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Old 11-12-2007, 04:09 PM   #21
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Originally Posted by Andy M. View Post
I wonder if this type of stone has a limited life regardless of exposure to high heat or if that was the cause for its demise.

Any thoughts?
My Pampered Chef stone also broke in the oven after 5 or 6 years of use, but since I don't have a self-cleaning oven I know it wasn't because of that. I think it was just one of those things. There can be an unseen flaw that just all of the sudden causes it to break.

Speaking of self-cleaning ovens, I doubt I would be able to use one in my current house. I remember my mom always had to take the batteries out of her smoke detector when she cleaned her oven, since it always went off when she did. Our smoke detectors are hard-wired and tend to go off sometimes when I just open the oven door, so I know I would go nuts having to listen to them go off through the whole cleaning cycle!

Barbara
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Old 11-12-2007, 04:13 PM   #22
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My pizza stone is an 18-inch terracotta flowerpot under dish we use for pizza and rustic breads. I keep it in the oven and use it turned upside down to utilize the flat bottom. Only paid a few dollars for it at the garden store and have been using it for years.
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Old 11-12-2007, 04:44 PM   #23
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I bought another stone at Williams-Sonoma a week or two ago when they were having a 20% off sale. It's about 2 inches more in diameter than the old one and the same thickness. It cost about $8.75. I haven't had the chance to use it yet.
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Old 11-12-2007, 04:54 PM   #24
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Can I use any stone-like material, or does it need to be a pizza stone? Like bricks on a cookie sheet?

I'm craving a artichoke, roasted red pepper and black olive pizza.
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Old 11-12-2007, 04:59 PM   #25
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Can I use any stone-like material, or does it need to be a pizza stone? Like bricks on a cookie sheet?

I'm craving a artichoke, roasted red pepper and black olive pizza.
You don't have to use a stone at all - before I got my stones, I used a regular cookie sheet. The stones bake more evently, I think, but they're not necessary.
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Old 11-12-2007, 05:02 PM   #26
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I believe that there are two types of self cleaning ovens. One is brute force - high temperature to burn off the dirt. The second has a catalyst on the walls that convert grease to ash without the heat. I like the latter because every time you use the oven at a reasonably high baking temp you get some cleaning.
Try the silicone mats that fit under the electric heating element. They slide out for easy cleaning. At least the bottom is protected from splatters.
I broil in my gas grill outside, and I am working on a smokeless roaster that reduces spatter. One day... It's way down the invention-developement list here.
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Old 11-12-2007, 05:10 PM   #27
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Sorry. Back on topic this try, can you take the stone out when you clean the oven Barbara? I have been leaving the stone in my oven so the temperature doesnt jump around too much. And I am thinking of buying some fire brick for the sides of the oven for the same purpose. There is a company that makes a stone insert for ovens - @ $199 a pop. They claim it improves bread baking. I will try the firebrick and see what difference it makes.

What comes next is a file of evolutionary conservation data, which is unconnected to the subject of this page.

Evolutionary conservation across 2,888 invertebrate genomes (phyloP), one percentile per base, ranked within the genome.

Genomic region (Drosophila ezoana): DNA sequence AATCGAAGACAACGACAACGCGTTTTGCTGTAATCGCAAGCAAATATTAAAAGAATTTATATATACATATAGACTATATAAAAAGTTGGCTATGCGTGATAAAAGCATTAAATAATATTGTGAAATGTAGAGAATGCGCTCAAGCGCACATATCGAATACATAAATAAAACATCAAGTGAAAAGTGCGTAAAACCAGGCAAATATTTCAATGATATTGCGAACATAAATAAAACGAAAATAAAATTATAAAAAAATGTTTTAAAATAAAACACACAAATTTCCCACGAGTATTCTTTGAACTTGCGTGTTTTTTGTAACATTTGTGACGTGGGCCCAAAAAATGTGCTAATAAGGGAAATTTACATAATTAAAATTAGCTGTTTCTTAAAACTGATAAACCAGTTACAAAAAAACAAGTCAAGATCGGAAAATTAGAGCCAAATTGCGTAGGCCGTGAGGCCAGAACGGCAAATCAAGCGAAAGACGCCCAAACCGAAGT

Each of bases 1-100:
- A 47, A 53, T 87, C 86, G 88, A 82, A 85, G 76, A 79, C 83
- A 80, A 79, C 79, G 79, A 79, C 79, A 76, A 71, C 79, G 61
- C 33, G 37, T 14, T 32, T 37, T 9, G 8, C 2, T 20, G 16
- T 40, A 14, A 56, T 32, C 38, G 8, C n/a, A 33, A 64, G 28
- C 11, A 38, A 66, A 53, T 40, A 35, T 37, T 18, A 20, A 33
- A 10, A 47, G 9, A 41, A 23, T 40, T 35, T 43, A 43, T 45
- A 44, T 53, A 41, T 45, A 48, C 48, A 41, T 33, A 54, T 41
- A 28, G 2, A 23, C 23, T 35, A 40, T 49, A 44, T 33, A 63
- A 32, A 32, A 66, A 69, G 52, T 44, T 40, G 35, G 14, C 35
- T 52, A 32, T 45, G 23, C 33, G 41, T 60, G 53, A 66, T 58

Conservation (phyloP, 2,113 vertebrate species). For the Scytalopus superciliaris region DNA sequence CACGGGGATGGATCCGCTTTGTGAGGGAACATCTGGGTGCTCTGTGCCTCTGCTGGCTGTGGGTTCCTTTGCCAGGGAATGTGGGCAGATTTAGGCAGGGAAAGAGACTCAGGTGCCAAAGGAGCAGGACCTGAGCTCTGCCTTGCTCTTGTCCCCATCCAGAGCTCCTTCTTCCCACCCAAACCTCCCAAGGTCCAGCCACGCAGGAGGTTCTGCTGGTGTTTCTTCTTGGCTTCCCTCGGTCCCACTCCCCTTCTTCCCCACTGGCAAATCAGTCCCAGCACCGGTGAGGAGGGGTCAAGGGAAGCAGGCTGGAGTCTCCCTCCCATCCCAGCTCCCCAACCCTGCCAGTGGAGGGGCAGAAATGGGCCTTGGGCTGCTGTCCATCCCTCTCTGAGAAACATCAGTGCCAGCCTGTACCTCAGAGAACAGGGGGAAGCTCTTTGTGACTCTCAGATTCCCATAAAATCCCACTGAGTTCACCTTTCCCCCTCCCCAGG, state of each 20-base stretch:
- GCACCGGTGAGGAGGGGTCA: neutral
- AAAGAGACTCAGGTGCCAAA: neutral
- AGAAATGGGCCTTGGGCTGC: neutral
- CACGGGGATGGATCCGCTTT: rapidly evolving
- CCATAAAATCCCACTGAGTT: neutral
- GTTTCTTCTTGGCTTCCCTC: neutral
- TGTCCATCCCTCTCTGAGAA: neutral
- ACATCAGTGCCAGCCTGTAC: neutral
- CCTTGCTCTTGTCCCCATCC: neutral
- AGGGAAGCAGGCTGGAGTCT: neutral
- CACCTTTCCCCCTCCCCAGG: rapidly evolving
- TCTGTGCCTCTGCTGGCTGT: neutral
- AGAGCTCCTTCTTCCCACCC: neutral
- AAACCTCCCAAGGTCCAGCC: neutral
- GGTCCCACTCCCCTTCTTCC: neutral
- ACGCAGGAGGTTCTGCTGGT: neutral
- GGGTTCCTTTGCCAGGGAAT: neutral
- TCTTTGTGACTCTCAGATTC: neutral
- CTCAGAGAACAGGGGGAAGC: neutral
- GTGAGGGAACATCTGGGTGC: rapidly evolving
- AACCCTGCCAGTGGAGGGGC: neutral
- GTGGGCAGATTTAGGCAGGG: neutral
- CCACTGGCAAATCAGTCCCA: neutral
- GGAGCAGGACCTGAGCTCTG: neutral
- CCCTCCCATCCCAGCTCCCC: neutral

The only problem with all that thermal mass is the oven will take longer ($) to heat. Hmmmm.
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Old 11-16-2007, 09:03 PM   #28
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Not sure anyone answered the original question.

The stone cracked because of the expansion and contraction it goes through. I had a Pampered Chef pizza stone and it cracked, too.

Ceramics are as finicky as any material. We'll take the extreme example, a fireplace. Firebricks and refractory mortar are designed to heat up very evenly and withstand extreme temperatures. They have very strong non-crystalline internal compositions that prevent stress fractures and hold heat very well.

The goal is simply to make sure the bricks don't get stressed from uneven heating and cooling. Regular bricks and mortar suffer the most as their temperature passes through 600 degrees. Uneven expansion and contraction is the magic formula for cracking in any hard material.

Getting back to the pizza stone, if you had it in the oven during the cleaning cycle than you definitely got it pretty hot. The extreme temperatures subjected it to a higher level of expansion and contraction and it cracked. It's not an expensive item, no high-tech ceramics there.

Try a Big Green Egg pizza stone. They are made of 2000 degree ceramic and are about an inch thick. I think a 14" stone is about $30.

If you are wondering, btw, why old time clay brick hearts never cracked or why old world pizza ovens don't crack it's because they are designed to be constantly hot. Temperature variation is the killer.

-Stooxie
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Old 11-16-2007, 10:52 PM   #29
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Thanks for the suggestions.

That stone went through a dozen oven cleaning cycles before it cracked so I guess it must be a gradual weakening process.
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